or Bullshit?

Canada is 150 years old this year. But we still are fighting bullshit...

This website is devoted to uncovering bullshit in Canada and suggesting a way to fix it. When we consider the term "Alternative Housing" the first thing you need to remember is that not all of it is a bad idea and not all of it is bullshit. In our book at  we explained that alternative real estate was now an option in Canada.  For example in the past we lived on a large sailboat on the Pacific Coast of Canada and we enjoyed a great life style. We also lived in a trailer and a large motorhome and again the lifestyle was great. These are all examples of alternative lifestyles that work quite well. But here is the problem. The term is being used to cover well over a dozen or two different housing ideas and some ideas are good while others are you guessed it -just bullshit!  And there are people out there attempting to make a considerable profit on alternative housing which unfortunately defeats one of the main objectives which is cost. So keeping that in mind that the term "alternative housing" has some good and some bad ideas lets start. 

Renting your car or truck out for tourists or workers to live in on city streets and parks.  Yes this is being done. One example that I saw in Toronto involved a man renting out his SUV with a mattress in the trunk area for $15 a night or $315 a month. So you could visit Toronto and instead of paying $150 or $200 a night or more for a hotel you could rent out his vehicle to sleep in for less money than your would pay in taxes on a hotel bill. I also noticed a person in Vancouver renting out his vehicle for $35 a night and again the same idea applies. There was a story recently about a man in New York city renting out his vehicle for overnight sleeping.  So what we have here is a trend and some cities are changing their laws to allow this. The reason is that there is no affordable housing for people in a lower income area if they visit a city with high overnight hotel rates. I regard this as pure bullshit. I do not have a problem where a city allows a person to sleep in their vehicle overnight but I do have a problem when a person uses this as an opportunity to generate money and money very likely where cash is exchanged and no taxes are generated.

There is a very real need here. Imagine that you have a new job in a Canadian city and you are being paid minimum wage which is about $11.25 an hour. After deductions you would be lucky to make $70 a day.  But if you are staying in an inexpensive hotel you might need to pay per night more than you make in wages. So what do you do? You have a problem.  What some people are doing is living in their vehicles. This is not right. This is bullshit.  So what do we do?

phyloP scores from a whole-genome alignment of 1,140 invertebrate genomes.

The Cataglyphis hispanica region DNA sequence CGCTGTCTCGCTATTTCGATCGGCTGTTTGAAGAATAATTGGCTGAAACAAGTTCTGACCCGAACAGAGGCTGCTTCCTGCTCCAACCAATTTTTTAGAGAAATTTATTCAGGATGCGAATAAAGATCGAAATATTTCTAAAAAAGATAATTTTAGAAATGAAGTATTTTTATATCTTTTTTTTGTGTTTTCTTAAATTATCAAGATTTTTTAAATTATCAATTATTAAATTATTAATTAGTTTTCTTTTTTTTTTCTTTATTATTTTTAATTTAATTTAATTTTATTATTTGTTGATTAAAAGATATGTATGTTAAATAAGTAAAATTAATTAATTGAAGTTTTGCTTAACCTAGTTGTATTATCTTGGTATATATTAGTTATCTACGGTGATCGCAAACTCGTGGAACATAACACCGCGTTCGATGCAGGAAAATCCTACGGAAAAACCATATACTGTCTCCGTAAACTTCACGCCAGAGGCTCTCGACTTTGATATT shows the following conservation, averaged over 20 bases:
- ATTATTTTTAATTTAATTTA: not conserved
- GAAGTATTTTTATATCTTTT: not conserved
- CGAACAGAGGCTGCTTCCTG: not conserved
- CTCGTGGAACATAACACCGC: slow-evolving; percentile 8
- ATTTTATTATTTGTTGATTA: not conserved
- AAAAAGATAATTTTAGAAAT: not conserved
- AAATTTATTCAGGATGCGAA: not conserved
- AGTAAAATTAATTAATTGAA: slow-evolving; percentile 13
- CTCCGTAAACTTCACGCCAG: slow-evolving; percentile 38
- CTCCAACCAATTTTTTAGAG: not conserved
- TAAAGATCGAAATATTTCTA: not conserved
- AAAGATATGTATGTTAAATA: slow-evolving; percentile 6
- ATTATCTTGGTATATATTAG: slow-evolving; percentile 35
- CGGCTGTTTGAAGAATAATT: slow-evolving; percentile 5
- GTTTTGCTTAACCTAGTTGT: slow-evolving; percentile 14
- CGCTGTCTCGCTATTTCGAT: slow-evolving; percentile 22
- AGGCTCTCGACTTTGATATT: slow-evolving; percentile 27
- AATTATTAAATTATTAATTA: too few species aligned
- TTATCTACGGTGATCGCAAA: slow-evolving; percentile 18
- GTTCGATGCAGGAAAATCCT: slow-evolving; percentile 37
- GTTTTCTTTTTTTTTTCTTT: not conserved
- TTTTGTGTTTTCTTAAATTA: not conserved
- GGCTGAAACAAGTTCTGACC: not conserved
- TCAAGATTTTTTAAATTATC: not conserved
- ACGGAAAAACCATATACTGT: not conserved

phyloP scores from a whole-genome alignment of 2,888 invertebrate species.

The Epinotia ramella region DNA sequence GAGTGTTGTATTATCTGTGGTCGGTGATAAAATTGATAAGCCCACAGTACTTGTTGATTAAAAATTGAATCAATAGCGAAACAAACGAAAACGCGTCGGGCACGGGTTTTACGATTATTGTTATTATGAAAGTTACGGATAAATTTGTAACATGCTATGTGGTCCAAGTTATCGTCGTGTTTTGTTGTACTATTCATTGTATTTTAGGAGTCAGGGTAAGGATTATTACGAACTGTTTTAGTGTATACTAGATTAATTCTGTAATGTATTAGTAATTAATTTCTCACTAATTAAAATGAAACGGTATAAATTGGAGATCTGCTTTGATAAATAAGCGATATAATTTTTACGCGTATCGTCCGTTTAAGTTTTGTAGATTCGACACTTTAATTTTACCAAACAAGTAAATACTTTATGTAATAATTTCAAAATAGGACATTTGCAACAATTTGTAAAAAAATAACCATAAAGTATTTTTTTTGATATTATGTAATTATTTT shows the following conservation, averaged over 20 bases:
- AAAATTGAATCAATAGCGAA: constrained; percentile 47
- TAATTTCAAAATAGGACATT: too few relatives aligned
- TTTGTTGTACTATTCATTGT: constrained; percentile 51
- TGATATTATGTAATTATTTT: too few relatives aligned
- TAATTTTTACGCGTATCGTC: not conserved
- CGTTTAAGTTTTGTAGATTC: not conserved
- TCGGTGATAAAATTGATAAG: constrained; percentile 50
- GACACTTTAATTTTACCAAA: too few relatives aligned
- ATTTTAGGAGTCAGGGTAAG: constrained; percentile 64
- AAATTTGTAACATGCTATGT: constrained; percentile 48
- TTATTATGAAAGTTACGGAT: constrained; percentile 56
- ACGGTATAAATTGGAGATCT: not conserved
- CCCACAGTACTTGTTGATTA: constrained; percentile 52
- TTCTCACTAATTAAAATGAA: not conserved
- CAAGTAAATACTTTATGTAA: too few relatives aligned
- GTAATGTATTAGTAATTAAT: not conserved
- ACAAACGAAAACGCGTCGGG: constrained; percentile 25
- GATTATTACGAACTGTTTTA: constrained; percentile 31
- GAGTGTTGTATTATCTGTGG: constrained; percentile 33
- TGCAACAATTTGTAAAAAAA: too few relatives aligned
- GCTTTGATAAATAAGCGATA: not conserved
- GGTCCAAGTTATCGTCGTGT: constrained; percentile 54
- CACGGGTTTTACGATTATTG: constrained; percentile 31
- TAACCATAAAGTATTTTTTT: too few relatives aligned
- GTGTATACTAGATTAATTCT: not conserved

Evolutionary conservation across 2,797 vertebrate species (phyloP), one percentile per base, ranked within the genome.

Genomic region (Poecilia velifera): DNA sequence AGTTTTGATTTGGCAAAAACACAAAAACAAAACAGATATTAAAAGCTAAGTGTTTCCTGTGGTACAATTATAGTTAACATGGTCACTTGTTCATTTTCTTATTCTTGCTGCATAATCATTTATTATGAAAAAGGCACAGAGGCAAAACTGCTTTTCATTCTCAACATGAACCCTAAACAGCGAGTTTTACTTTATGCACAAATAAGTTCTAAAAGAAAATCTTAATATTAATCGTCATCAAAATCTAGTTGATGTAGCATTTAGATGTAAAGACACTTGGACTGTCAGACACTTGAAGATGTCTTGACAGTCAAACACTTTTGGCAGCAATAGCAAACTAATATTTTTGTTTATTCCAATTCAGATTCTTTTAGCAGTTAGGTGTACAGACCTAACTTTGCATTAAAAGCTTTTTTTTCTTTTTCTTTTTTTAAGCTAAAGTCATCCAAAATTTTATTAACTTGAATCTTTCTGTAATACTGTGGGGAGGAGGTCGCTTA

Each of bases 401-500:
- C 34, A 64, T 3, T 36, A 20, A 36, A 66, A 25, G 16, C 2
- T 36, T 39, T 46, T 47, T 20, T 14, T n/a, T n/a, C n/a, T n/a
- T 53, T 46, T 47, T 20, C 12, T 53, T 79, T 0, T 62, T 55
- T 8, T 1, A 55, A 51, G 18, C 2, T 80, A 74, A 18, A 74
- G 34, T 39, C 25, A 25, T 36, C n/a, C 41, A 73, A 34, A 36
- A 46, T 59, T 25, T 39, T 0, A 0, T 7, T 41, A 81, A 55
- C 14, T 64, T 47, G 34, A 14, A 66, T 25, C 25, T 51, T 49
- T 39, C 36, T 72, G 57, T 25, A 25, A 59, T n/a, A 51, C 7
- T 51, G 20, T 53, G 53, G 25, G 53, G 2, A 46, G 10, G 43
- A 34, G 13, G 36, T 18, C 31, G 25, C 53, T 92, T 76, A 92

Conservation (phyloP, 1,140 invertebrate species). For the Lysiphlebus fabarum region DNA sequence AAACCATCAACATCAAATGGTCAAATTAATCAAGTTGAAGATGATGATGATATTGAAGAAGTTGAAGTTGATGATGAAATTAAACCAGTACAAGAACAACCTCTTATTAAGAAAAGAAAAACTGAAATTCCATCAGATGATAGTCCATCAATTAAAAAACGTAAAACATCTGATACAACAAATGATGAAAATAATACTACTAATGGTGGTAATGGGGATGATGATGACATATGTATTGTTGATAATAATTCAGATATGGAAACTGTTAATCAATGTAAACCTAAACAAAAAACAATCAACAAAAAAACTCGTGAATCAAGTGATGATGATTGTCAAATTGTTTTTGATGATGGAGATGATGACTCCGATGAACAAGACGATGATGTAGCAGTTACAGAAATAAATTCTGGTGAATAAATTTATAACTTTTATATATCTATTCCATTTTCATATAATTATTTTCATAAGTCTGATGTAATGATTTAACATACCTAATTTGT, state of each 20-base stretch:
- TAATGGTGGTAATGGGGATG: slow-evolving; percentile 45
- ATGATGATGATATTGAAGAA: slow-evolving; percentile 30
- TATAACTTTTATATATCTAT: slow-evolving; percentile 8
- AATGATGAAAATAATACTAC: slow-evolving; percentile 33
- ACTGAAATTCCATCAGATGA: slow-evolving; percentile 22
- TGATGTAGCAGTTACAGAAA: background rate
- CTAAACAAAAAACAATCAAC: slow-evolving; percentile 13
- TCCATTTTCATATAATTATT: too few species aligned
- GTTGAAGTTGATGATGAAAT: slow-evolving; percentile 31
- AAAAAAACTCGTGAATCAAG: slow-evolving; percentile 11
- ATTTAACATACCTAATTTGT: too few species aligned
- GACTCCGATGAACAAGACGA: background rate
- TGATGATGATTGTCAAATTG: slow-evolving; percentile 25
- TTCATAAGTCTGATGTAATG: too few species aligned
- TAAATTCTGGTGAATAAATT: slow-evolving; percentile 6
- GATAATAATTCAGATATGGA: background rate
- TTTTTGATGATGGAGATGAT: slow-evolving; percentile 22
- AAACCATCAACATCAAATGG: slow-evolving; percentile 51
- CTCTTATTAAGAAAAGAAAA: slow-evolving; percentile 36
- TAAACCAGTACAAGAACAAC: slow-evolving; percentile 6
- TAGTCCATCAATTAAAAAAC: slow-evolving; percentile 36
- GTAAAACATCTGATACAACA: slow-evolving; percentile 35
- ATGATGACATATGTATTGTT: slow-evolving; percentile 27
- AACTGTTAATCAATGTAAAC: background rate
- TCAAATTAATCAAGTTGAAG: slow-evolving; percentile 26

There needs to be alternative low priced housing available in Canada. Not fancy. Not the same size as regular homes or condos or apartments. But we desperately need affordable housing for people that cannot afford other rental properties. It needs to be tied to the minimum wage. My suggesting is that the daily cost would not exceed the minimum hourly wage in that province. So if the minimum wage was $11.25 an hour the alternative low priced housing would be $11.25 a day.

Now here is the problem. As we point out in our book UnReal-Estate Canada  there are three levels of government in Canada -Municipal, Provincial and Federal and each of them and several other participants in Real Estate all have their hands out to collect taxes and fees for services with the result that real estate in Canada is our largest single source of GDP. As an example people are attempting to sell micro houses on wheels that are surprisingly expensive when compared to price one might pay for a new or used travel trailer of the same size.  So there need to be changes for low priced alternative housing because you cannot have that service to Canadians and still expect to collect all those taxes and fees for services. And you cannot exert the same rules and regulations on alternative housing as you do with other types of housing. And so everyone involved must get together as a team and make those changes. And that will end the bullshit in alternative housing while still allow the good ideas in alternative housing to exist and prosper.